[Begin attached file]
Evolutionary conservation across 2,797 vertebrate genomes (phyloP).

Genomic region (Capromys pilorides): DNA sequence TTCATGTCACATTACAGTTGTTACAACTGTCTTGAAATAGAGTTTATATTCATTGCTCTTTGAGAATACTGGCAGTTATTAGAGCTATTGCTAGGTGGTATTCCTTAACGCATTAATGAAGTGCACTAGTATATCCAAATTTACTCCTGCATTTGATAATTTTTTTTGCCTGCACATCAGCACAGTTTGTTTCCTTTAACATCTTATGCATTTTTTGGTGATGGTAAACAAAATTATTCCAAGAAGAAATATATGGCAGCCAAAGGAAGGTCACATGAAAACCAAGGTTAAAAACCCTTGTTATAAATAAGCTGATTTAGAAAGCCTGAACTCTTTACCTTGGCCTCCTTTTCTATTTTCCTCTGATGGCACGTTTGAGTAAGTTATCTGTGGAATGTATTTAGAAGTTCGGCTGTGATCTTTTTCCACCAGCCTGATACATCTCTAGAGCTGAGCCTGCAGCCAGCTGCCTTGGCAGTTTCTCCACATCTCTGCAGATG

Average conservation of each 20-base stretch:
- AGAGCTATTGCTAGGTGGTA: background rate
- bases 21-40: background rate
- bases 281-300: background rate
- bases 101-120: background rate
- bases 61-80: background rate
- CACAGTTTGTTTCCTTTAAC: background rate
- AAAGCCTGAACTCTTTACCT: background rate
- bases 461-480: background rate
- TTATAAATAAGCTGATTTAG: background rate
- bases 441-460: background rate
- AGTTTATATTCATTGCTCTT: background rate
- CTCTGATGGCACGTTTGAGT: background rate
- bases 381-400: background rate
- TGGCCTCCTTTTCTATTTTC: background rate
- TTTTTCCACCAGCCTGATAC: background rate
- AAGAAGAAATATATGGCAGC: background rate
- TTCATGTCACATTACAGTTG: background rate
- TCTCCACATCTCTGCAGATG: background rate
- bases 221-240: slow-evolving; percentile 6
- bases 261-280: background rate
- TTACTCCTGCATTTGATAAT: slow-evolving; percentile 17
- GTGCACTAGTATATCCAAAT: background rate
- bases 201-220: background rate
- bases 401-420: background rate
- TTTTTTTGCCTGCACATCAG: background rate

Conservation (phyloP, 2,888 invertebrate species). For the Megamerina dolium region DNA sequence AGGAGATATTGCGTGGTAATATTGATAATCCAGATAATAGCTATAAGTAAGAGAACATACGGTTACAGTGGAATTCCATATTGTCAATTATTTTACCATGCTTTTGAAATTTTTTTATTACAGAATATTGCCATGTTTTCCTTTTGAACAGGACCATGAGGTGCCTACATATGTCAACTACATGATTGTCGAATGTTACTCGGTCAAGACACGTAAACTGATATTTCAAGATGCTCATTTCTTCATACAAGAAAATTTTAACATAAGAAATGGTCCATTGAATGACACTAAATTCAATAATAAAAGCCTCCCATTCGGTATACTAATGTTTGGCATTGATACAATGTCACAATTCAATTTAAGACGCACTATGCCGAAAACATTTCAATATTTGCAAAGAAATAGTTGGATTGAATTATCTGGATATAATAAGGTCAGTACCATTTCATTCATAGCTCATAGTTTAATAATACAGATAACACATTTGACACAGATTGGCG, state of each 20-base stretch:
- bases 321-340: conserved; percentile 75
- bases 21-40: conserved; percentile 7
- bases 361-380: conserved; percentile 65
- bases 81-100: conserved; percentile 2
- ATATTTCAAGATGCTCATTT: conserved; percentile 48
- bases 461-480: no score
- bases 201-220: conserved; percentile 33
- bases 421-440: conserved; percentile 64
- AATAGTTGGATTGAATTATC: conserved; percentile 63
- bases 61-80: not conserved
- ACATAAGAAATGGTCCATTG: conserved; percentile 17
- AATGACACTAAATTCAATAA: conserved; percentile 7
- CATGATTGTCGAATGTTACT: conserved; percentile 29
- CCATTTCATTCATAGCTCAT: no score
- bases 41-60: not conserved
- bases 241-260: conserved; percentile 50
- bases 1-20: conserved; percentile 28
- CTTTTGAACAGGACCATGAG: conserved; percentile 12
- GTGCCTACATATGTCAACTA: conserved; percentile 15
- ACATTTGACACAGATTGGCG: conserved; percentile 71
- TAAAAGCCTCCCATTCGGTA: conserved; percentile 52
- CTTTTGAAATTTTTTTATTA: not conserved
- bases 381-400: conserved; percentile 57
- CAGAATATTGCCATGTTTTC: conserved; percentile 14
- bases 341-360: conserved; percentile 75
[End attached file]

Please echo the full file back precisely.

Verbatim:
Evolutionary conservation across 2,797 vertebrate genomes (phyloP).

Genomic region (Capromys pilorides): DNA sequence TTCATGTCACATTACAGTTGTTACAACTGTCTTGAAATAGAGTTTATATTCATTGCTCTTTGAGAATACTGGCAGTTATTAGAGCTATTGCTAGGTGGTATTCCTTAACGCATTAATGAAGTGCACTAGTATATCCAAATTTACTCCTGCATTTGATAATTTTTTTTGCCTGCACATCAGCACAGTTTGTTTCCTTTAACATCTTATGCATTTTTTGGTGATGGTAAACAAAATTATTCCAAGAAGAAATATATGGCAGCCAAAGGAAGGTCACATGAAAACCAAGGTTAAAAACCCTTGTTATAAATAAGCTGATTTAGAAAGCCTGAACTCTTTACCTTGGCCTCCTTTTCTATTTTCCTCTGATGGCACGTTTGAGTAAGTTATCTGTGGAATGTATTTAGAAGTTCGGCTGTGATCTTTTTCCACCAGCCTGATACATCTCTAGAGCTGAGCCTGCAGCCAGCTGCCTTGGCAGTTTCTCCACATCTCTGCAGATG

Average conservation of each 20-base stretch:
- AGAGCTATTGCTAGGTGGTA: background rate
- bases 21-40: background rate
- bases 281-300: background rate
- bases 101-120: background rate
- bases 61-80: background rate
- CACAGTTTGTTTCCTTTAAC: background rate
- AAAGCCTGAACTCTTTACCT: background rate
- bases 461-480: background rate
- TTATAAATAAGCTGATTTAG: background rate
- bases 441-460: background rate
- AGTTTATATTCATTGCTCTT: background rate
- CTCTGATGGCACGTTTGAGT: background rate
- bases 381-400: background rate
- TGGCCTCCTTTTCTATTTTC: background rate
- TTTTTCCACCAGCCTGATAC: background rate
- AAGAAGAAATATATGGCAGC: background rate
- TTCATGTCACATTACAGTTG: background rate
- TCTCCACATCTCTGCAGATG: background rate
- bases 221-240: slow-evolving; percentile 6
- bases 261-280: background rate
- TTACTCCTGCATTTGATAAT: slow-evolving; percentile 17
- GTGCACTAGTATATCCAAAT: background rate
- bases 201-220: background rate
- bases 401-420: background rate
- TTTTTTTGCCTGCACATCAG: background rate

Conservation (phyloP, 2,888 invertebrate species). For the Megamerina dolium region DNA sequence AGGAGATATTGCGTGGTAATATTGATAATCCAGATAATAGCTATAAGTAAGAGAACATACGGTTACAGTGGAATTCCATATTGTCAATTATTTTACCATGCTTTTGAAATTTTTTTATTACAGAATATTGCCATGTTTTCCTTTTGAACAGGACCATGAGGTGCCTACATATGTCAACTACATGATTGTCGAATGTTACTCGGTCAAGACACGTAAACTGATATTTCAAGATGCTCATTTCTTCATACAAGAAAATTTTAACATAAGAAATGGTCCATTGAATGACACTAAATTCAATAATAAAAGCCTCCCATTCGGTATACTAATGTTTGGCATTGATACAATGTCACAATTCAATTTAAGACGCACTATGCCGAAAACATTTCAATATTTGCAAAGAAATAGTTGGATTGAATTATCTGGATATAATAAGGTCAGTACCATTTCATTCATAGCTCATAGTTTAATAATACAGATAACACATTTGACACAGATTGGCG, state of each 20-base stretch:
- bases 321-340: conserved; percentile 75
- bases 21-40: conserved; percentile 7
- bases 361-380: conserved; percentile 65
- bases 81-100: conserved; percentile 2
- ATATTTCAAGATGCTCATTT: conserved; percentile 48
- bases 461-480: no score
- bases 201-220: conserved; percentile 33
- bases 421-440: conserved; percentile 64
- AATAGTTGGATTGAATTATC: conserved; percentile 63
- bases 61-80: not conserved
- ACATAAGAAATGGTCCATTG: conserved; percentile 17
- AATGACACTAAATTCAATAA: conserved; percentile 7
- CATGATTGTCGAATGTTACT: conserved; percentile 29
- CCATTTCATTCATAGCTCAT: no score
- bases 41-60: not conserved
- bases 241-260: conserved; percentile 50
- bases 1-20: conserved; percentile 28
- CTTTTGAACAGGACCATGAG: conserved; percentile 12
- GTGCCTACATATGTCAACTA: conserved; percentile 15
- ACATTTGACACAGATTGGCG: conserved; percentile 71
- TAAAAGCCTCCCATTCGGTA: conserved; percentile 52
- CTTTTGAAATTTTTTTATTA: not conserved
- bases 381-400: conserved; percentile 57
- CAGAATATTGCCATGTTTTC: conserved; percentile 14
- bases 341-360: conserved; percentile 75